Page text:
Midnight Mass of Christmas

Midnight Mass of Christmas

Midnight Mass, 2021

We tell ourselves stories in order to live.

Joan Didion, an American writer, of whom I’m woefully ignorant, but who I know has just died and, whatever her intentions or religious persuasion, has left us with a quote worth pondering in the light of today’s great feast, especially as she also wrote a novel entitled Slouching towards Bethlehem, a critique of America in decline. It could as well be a critique of the whole project of Western neo-liberalism and of the stories we tell to avoid such truths. What would she have said, or did say, regarding Luke’s account of the incarnation? It’s familiar to us as Christians and the familiarity may reassure us, but it shouldn’t and needn’t, because the incarnation itself is one of the most unsettling and counter-cultural stories humans have ever invented, or rather described: its protagonists – if I can get away with a plural here – might be better described as antagonists: here, not to confirm our various political or economic and, dare I say, religious orthodoxies or prejudices, but to overturn them. And this, not by replacing them with other soon-to be orthodoxies and prejudices but with a graced sensibility that challenges them all. This what I think I mean, quoting Martin Laird OSA:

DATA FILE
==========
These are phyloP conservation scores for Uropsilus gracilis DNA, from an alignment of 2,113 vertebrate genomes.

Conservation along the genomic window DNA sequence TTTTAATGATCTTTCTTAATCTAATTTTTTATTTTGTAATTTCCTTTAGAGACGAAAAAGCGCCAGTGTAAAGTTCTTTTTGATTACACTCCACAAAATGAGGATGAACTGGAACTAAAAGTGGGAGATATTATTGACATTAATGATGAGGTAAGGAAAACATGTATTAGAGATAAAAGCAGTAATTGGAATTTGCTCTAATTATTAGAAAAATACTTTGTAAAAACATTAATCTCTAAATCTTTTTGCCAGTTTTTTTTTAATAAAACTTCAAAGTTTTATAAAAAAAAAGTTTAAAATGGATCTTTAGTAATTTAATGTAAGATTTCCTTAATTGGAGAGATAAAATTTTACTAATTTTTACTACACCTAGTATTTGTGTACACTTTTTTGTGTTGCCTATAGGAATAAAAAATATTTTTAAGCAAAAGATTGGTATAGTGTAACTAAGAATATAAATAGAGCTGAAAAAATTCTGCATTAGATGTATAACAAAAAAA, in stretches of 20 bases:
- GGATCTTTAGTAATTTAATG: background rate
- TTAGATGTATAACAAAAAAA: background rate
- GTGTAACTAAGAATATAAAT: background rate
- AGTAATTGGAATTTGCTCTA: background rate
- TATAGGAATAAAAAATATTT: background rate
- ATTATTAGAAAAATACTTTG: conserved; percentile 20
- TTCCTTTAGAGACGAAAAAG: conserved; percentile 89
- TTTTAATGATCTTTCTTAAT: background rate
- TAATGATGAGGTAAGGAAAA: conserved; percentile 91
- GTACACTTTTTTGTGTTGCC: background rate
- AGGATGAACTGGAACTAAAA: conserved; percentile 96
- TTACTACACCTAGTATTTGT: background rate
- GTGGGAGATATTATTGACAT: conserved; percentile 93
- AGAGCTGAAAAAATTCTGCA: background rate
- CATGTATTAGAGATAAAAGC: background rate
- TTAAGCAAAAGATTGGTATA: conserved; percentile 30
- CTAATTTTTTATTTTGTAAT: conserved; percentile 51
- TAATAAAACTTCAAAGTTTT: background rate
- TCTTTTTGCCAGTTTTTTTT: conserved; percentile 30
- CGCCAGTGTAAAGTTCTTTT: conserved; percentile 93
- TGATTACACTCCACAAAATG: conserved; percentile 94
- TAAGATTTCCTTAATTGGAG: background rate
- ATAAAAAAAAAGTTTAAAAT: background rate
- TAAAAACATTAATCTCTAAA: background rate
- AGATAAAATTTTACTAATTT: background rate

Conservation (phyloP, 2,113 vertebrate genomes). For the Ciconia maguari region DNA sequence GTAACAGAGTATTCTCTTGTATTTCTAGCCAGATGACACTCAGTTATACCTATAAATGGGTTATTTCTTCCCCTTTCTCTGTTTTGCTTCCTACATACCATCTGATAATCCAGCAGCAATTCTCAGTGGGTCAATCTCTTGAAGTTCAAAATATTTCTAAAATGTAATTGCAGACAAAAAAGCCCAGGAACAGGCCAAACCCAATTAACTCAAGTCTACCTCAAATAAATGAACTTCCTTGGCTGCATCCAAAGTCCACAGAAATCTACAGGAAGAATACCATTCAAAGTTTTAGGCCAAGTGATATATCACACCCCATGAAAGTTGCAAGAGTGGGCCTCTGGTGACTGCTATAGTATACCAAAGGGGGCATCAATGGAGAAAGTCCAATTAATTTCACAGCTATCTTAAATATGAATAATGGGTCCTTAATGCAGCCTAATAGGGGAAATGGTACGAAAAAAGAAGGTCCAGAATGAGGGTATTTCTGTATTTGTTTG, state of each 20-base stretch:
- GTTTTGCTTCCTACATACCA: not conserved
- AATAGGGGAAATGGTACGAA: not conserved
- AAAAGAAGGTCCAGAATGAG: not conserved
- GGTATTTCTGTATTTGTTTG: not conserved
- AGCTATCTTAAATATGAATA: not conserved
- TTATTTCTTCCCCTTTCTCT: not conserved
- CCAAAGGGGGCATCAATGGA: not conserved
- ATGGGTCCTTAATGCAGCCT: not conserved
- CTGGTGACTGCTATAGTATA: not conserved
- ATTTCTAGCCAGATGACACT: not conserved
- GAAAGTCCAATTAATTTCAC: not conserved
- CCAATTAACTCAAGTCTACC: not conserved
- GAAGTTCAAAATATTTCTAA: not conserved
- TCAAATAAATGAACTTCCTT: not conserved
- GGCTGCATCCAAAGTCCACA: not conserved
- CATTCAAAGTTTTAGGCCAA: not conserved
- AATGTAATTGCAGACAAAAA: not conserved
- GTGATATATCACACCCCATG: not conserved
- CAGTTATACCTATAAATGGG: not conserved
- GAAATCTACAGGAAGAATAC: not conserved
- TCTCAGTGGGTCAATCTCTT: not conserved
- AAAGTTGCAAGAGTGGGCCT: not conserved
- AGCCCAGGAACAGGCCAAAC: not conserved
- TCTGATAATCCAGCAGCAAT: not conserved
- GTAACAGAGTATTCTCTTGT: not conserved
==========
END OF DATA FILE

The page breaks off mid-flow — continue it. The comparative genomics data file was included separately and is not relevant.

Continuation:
Millicent had debilitating depression on and off for decades but one day was different. ‘I was all balled up in the very large chair in my room getting ready to paint my toe-nails. I don’t know if it was the centredness I felt due to the position of my body or the self-forgetfulness that happens accidentally, such as concentrating in order to apply the tip of the brush to each toenail– perhaps the combination – there suddenly opened both within and around me a quiet centre that was untouched by the noise of my inner chaos. There was a circle of sunlight around my feet. A patch of light with enough light to live in. It didn’t last long but its mark is permanent.

(p.148 An Ocean of Light)

A patch of light with enough light to live in.

Christ then as that patch of light – a babe in a world of darkness – but it’s enough.

Well, that’s my story and I’m sticking to it.